Since John Nolen published his 1911 plan for Madison, the Lake Monona waterfront has captured the imagination of architects and engineers who have offered grand visions to connect the city and the lake.
Over the years, private groups have introduced plans to connect the city’s downtown and the lake, including building a roof-deck park over John Nolen Drive. Now, it is the community’s turn to weigh in on what they want to see along Lake Monona’s edge
Starting Thursday, the city’s Parks Division will launch a public input campaign to get feedback on how to improve Law Park — 2,500 feet of shoreline and public park space between John Nolen Drive and Lake Monona that presents unique challenges and opportunities.
Project manager Mike Sturm said this is a “fresh start to identify priorities at Law Park.”
“This is the Parks Division’s opportunity to actually go to the community and hear what their goals and priorities are for the space, recognizing it is a shoreline that is very unique for Madison,” Sturm said.
The Parks Division, in partnership with a consulting team, is hosting a series of three workshops and an open house to identify potential improvements in a preliminary report. This process, expected to conclude this year, will also include a regulatory review of shoreline redevelopment and a site analysis.
The findings will ultimately lay the groundwork for a future master plan, which is anticipated to occur in 2020. Master plans outline an overall vision with key elements and amenities and are not detailed construction plans.
The first workshop is Thursday and will take place from 6 p.m. to 7:30 p.m. at the Villager Mall, 2300 S. Park St. Future workshops will be located at the Warner Park Recreation Community Center and the Central Library downtown. The open house will be at Badger Rock Neighborhood Center.
Workshops will be more structured and include an interactive activity while the open house will be less formal. In addition to the engagement meetings, the consultants are hosting tabling events, conducting in-person interviews with park users and conducting an online survey.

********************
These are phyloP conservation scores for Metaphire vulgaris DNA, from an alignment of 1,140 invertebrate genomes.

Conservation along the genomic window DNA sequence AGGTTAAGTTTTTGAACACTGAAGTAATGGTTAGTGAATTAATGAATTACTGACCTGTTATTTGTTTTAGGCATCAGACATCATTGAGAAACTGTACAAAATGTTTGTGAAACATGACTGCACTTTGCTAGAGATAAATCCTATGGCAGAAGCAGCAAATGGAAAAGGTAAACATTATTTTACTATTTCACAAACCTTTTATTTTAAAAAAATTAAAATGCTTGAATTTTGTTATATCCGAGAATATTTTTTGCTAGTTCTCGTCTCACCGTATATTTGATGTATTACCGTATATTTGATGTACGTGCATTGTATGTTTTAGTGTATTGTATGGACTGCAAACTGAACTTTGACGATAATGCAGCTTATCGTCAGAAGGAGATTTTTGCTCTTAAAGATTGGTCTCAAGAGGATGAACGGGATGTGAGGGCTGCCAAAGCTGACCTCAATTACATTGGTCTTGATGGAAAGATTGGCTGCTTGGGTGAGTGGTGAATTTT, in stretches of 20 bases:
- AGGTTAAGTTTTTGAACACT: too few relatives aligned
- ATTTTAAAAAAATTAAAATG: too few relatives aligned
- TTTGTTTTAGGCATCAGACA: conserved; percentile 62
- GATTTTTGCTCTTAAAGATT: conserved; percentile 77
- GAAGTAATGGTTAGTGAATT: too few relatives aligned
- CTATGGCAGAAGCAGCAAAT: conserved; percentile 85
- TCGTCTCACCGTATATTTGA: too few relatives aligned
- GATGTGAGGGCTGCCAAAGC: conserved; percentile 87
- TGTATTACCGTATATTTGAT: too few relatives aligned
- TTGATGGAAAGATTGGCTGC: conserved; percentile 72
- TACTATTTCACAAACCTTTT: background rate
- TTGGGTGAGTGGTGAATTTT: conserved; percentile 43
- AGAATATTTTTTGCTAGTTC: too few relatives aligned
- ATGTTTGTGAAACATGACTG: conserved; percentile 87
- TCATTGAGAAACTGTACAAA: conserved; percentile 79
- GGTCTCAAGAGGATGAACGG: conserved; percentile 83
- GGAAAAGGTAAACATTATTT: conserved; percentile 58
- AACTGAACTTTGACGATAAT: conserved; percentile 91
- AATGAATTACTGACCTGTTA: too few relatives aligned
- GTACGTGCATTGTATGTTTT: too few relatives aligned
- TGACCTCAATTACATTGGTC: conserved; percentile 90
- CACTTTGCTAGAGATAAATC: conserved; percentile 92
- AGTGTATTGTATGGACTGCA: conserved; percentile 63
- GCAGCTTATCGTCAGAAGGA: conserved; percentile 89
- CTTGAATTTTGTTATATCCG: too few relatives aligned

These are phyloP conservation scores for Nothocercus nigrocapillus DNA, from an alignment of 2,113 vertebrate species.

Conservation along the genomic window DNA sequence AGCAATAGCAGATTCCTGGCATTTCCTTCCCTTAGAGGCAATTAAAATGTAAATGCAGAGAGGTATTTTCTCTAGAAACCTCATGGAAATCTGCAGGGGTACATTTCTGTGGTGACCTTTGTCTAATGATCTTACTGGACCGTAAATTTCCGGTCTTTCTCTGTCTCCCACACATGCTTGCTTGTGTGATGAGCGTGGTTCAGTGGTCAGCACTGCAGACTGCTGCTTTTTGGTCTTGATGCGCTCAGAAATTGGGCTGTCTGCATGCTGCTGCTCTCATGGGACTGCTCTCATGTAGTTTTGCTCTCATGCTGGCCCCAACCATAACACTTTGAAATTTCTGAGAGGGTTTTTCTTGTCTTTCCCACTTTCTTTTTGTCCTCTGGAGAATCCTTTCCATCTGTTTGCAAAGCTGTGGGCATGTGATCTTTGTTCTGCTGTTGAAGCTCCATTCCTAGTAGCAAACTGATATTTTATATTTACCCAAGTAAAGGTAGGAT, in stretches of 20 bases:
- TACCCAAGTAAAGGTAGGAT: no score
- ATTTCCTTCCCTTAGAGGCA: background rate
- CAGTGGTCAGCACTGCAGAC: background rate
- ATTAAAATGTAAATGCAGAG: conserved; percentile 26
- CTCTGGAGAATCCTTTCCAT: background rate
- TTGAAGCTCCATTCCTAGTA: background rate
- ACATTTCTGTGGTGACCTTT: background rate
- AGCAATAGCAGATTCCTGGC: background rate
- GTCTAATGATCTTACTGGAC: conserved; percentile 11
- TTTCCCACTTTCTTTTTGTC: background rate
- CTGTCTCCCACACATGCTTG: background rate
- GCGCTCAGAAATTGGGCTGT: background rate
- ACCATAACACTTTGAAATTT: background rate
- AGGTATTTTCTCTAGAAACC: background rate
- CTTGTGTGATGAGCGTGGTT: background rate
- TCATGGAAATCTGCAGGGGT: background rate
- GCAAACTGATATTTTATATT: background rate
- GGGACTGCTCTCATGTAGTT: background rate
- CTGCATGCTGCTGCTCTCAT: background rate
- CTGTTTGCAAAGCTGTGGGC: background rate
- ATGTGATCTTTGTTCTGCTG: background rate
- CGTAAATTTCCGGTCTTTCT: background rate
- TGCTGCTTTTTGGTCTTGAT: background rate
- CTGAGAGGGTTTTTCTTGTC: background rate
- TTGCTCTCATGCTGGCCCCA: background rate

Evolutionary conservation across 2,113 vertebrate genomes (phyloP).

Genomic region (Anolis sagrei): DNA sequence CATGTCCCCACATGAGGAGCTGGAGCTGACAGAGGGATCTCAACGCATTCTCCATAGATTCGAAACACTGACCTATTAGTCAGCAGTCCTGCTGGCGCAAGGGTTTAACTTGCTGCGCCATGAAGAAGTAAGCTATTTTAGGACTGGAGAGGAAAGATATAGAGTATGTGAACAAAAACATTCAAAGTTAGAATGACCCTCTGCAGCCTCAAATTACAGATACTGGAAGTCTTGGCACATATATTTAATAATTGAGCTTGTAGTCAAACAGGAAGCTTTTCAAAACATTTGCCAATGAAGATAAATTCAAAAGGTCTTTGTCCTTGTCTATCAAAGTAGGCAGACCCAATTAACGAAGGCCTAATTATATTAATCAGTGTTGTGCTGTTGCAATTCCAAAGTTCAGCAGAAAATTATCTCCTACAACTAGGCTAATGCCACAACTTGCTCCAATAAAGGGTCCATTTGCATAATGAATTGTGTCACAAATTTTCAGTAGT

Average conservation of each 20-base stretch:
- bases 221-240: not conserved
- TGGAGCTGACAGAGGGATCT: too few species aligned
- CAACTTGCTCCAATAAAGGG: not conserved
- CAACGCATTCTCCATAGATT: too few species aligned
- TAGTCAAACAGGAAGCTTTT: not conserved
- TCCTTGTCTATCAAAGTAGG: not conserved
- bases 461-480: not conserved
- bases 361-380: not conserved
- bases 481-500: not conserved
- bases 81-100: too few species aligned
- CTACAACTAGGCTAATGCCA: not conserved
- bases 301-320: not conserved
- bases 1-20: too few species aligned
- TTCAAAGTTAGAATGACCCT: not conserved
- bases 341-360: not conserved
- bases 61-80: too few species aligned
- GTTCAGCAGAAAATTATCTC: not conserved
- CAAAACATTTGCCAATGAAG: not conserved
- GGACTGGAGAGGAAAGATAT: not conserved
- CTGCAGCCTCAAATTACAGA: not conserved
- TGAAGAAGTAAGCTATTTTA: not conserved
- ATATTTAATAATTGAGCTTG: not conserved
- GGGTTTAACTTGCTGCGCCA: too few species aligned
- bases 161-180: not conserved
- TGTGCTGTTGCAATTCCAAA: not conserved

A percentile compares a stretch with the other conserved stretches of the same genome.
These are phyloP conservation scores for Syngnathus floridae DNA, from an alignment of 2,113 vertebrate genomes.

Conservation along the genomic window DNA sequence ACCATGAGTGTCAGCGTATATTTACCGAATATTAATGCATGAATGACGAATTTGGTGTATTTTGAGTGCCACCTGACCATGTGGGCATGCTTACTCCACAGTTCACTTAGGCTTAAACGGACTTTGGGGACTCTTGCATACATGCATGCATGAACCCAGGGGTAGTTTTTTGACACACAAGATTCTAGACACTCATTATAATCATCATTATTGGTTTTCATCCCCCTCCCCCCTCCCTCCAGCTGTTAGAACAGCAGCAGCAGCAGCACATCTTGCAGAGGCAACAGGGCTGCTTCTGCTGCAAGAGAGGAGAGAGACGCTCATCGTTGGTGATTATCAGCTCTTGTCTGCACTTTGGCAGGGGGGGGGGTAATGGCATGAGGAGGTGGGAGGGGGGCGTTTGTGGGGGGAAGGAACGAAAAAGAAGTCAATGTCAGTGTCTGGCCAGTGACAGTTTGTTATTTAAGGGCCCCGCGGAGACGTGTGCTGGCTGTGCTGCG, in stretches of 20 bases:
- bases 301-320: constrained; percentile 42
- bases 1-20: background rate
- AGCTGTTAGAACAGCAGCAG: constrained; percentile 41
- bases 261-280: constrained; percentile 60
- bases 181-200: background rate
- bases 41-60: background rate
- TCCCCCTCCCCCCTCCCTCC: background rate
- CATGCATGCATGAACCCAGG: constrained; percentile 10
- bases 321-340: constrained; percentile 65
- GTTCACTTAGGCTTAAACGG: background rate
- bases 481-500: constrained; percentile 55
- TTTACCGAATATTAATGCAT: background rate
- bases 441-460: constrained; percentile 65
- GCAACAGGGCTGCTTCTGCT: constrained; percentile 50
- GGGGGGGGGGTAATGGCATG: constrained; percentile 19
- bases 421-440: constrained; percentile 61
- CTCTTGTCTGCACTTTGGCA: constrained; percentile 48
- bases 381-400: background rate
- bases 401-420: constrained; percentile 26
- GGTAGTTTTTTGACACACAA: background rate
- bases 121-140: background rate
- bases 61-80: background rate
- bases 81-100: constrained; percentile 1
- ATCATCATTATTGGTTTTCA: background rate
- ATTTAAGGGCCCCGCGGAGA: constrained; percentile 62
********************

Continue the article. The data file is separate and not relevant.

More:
Sturm said hosting public input events downtown and on the north and south sides of the city is a way to ensure people across Madison have an opportunity to have their voices heard.
“It’s the Parks Division recognizing that this is a shoreline that will ultimately serve the greater community and not just downtown residents,” Sturm said.
'Visionary but build-able'
Law Park is 4.7 acres of green space spanning the length of Lake Monona from about Williamson Street to North Shore Drive. It’s about 90 feet wide, split in half by Monona Terrace, and located three blocks from the Capitol Square.
In his original plan, Nolen envisioned a 5,000-square-foot waterfront esplanade that connected the lake to the Capitol and the surrounding community. A greatly reduced park was constructed in 1943.
Though the park provides a linear connection along the south edge of the isthmus, Law Park is isolated from the downtown by John Nolen Drive’s six lanes, the railroad corridor and about 35 feet of elevation change.
Apart from limited access points to the site, the bike path along Law Park is heavily used as part of the commuter network system. But a primary challenge is making people aware that the area is a legitimate city park and not just green space.
“People don’t actually know they’re in it,” Sturm said.
The Nolen Waterfront project, the most recent vision for Law Park, proposed to create access to the lake from downtown by creating a roof-deck park over John Nolen Drive. This plan, created by the Madison Design Professionals Workgroup, also called for improving the Blair Street intersection and building a boathouse designed by Frank Lloyd Wright in 1893.
To preserve the future opportunity of a bridge over John Nolen Drive as a viable option, the city secured an easement for transportation purposes at 149 E. Wilson St. on the east side of Monona Terrace.
Sturm hopes that the public input process will spur “visionary but build-able” ideas. He feels challenged to foster exciting recommendations founded in community input that are workable.
“It’s important that people understand possibility,” Sturm said.
More information on Law Park and the public input process can be found on the city's project page.